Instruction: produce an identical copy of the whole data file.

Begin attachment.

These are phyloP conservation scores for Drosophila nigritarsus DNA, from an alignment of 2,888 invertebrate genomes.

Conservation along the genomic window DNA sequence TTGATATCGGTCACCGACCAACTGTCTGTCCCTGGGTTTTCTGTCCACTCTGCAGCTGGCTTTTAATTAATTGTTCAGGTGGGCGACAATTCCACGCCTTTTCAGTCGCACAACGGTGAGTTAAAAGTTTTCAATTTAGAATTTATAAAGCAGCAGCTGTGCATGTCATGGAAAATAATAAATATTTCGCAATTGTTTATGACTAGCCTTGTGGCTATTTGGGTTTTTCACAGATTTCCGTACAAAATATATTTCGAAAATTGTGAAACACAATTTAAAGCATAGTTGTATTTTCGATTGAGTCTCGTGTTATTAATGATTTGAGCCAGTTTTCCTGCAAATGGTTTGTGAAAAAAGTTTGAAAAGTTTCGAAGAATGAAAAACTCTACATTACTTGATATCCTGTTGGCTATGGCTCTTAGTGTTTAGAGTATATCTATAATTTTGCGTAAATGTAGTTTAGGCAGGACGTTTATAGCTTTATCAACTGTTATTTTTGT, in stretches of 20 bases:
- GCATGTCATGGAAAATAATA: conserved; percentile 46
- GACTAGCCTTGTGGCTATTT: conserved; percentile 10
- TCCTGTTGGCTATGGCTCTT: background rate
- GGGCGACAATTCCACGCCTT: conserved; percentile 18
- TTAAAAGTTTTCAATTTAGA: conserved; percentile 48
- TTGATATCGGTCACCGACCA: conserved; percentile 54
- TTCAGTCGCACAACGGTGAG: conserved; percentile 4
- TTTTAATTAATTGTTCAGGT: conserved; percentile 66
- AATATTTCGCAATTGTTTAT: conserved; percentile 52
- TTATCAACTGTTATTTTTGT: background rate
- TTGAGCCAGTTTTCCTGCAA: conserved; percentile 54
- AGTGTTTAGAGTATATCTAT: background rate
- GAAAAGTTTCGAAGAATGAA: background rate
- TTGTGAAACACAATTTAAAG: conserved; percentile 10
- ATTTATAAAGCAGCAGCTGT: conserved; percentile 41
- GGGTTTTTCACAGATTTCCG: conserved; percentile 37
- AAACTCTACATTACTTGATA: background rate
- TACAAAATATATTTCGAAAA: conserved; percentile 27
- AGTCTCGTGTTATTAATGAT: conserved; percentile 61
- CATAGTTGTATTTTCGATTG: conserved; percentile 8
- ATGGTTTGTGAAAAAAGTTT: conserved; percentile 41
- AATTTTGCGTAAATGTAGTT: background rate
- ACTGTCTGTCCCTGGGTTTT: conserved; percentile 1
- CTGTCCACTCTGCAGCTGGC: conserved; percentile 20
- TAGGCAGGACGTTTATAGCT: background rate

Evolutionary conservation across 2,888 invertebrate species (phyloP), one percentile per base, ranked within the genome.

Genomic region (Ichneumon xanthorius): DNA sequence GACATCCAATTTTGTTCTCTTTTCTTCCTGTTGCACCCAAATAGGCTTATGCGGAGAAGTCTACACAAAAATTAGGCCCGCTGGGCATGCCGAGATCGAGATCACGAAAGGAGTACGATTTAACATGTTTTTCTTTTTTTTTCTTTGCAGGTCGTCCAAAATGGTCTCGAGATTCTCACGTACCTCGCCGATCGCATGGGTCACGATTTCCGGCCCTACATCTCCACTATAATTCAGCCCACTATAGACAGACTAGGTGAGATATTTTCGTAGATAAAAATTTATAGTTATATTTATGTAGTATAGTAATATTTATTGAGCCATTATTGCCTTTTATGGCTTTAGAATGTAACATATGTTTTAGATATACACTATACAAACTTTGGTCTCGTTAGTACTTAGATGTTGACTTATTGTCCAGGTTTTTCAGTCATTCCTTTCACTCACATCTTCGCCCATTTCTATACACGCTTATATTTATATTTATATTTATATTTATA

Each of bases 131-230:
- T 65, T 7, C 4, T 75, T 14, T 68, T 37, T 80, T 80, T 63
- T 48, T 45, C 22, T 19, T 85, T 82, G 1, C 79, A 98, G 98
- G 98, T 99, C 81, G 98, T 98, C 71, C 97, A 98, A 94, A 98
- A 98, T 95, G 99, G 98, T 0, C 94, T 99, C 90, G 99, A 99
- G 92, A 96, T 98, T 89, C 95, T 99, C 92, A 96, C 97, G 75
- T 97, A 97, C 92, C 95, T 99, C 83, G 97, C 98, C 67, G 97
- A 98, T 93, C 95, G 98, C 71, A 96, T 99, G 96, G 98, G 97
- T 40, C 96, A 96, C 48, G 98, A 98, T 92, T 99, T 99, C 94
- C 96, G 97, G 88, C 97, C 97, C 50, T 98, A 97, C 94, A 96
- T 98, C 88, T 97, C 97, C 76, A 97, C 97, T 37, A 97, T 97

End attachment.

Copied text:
These are phyloP conservation scores for Drosophila nigritarsus DNA, from an alignment of 2,888 invertebrate genomes.

Conservation along the genomic window DNA sequence TTGATATCGGTCACCGACCAACTGTCTGTCCCTGGGTTTTCTGTCCACTCTGCAGCTGGCTTTTAATTAATTGTTCAGGTGGGCGACAATTCCACGCCTTTTCAGTCGCACAACGGTGAGTTAAAAGTTTTCAATTTAGAATTTATAAAGCAGCAGCTGTGCATGTCATGGAAAATAATAAATATTTCGCAATTGTTTATGACTAGCCTTGTGGCTATTTGGGTTTTTCACAGATTTCCGTACAAAATATATTTCGAAAATTGTGAAACACAATTTAAAGCATAGTTGTATTTTCGATTGAGTCTCGTGTTATTAATGATTTGAGCCAGTTTTCCTGCAAATGGTTTGTGAAAAAAGTTTGAAAAGTTTCGAAGAATGAAAAACTCTACATTACTTGATATCCTGTTGGCTATGGCTCTTAGTGTTTAGAGTATATCTATAATTTTGCGTAAATGTAGTTTAGGCAGGACGTTTATAGCTTTATCAACTGTTATTTTTGT, in stretches of 20 bases:
- GCATGTCATGGAAAATAATA: conserved; percentile 46
- GACTAGCCTTGTGGCTATTT: conserved; percentile 10
- TCCTGTTGGCTATGGCTCTT: background rate
- GGGCGACAATTCCACGCCTT: conserved; percentile 18
- TTAAAAGTTTTCAATTTAGA: conserved; percentile 48
- TTGATATCGGTCACCGACCA: conserved; percentile 54
- TTCAGTCGCACAACGGTGAG: conserved; percentile 4
- TTTTAATTAATTGTTCAGGT: conserved; percentile 66
- AATATTTCGCAATTGTTTAT: conserved; percentile 52
- TTATCAACTGTTATTTTTGT: background rate
- TTGAGCCAGTTTTCCTGCAA: conserved; percentile 54
- AGTGTTTAGAGTATATCTAT: background rate
- GAAAAGTTTCGAAGAATGAA: background rate
- TTGTGAAACACAATTTAAAG: conserved; percentile 10
- ATTTATAAAGCAGCAGCTGT: conserved; percentile 41
- GGGTTTTTCACAGATTTCCG: conserved; percentile 37
- AAACTCTACATTACTTGATA: background rate
- TACAAAATATATTTCGAAAA: conserved; percentile 27
- AGTCTCGTGTTATTAATGAT: conserved; percentile 61
- CATAGTTGTATTTTCGATTG: conserved; percentile 8
- ATGGTTTGTGAAAAAAGTTT: conserved; percentile 41
- AATTTTGCGTAAATGTAGTT: background rate
- ACTGTCTGTCCCTGGGTTTT: conserved; percentile 1
- CTGTCCACTCTGCAGCTGGC: conserved; percentile 20
- TAGGCAGGACGTTTATAGCT: background rate

Evolutionary conservation across 2,888 invertebrate species (phyloP), one percentile per base, ranked within the genome.

Genomic region (Ichneumon xanthorius): DNA sequence GACATCCAATTTTGTTCTCTTTTCTTCCTGTTGCACCCAAATAGGCTTATGCGGAGAAGTCTACACAAAAATTAGGCCCGCTGGGCATGCCGAGATCGAGATCACGAAAGGAGTACGATTTAACATGTTTTTCTTTTTTTTTCTTTGCAGGTCGTCCAAAATGGTCTCGAGATTCTCACGTACCTCGCCGATCGCATGGGTCACGATTTCCGGCCCTACATCTCCACTATAATTCAGCCCACTATAGACAGACTAGGTGAGATATTTTCGTAGATAAAAATTTATAGTTATATTTATGTAGTATAGTAATATTTATTGAGCCATTATTGCCTTTTATGGCTTTAGAATGTAACATATGTTTTAGATATACACTATACAAACTTTGGTCTCGTTAGTACTTAGATGTTGACTTATTGTCCAGGTTTTTCAGTCATTCCTTTCACTCACATCTTCGCCCATTTCTATACACGCTTATATTTATATTTATATTTATATTTATA

Each of bases 131-230:
- T 65, T 7, C 4, T 75, T 14, T 68, T 37, T 80, T 80, T 63
- T 48, T 45, C 22, T 19, T 85, T 82, G 1, C 79, A 98, G 98
- G 98, T 99, C 81, G 98, T 98, C 71, C 97, A 98, A 94, A 98
- A 98, T 95, G 99, G 98, T 0, C 94, T 99, C 90, G 99, A 99
- G 92, A 96, T 98, T 89, C 95, T 99, C 92, A 96, C 97, G 75
- T 97, A 97, C 92, C 95, T 99, C 83, G 97, C 98, C 67, G 97
- A 98, T 93, C 95, G 98, C 71, A 96, T 99, G 96, G 98, G 97
- T 40, C 96, A 96, C 48, G 98, A 98, T 92, T 99, T 99, C 94
- C 96, G 97, G 88, C 97, C 97, C 50, T 98, A 97, C 94, A 96
- T 98, C 88, T 97, C 97, C 76, A 97, C 97, T 37, A 97, T 97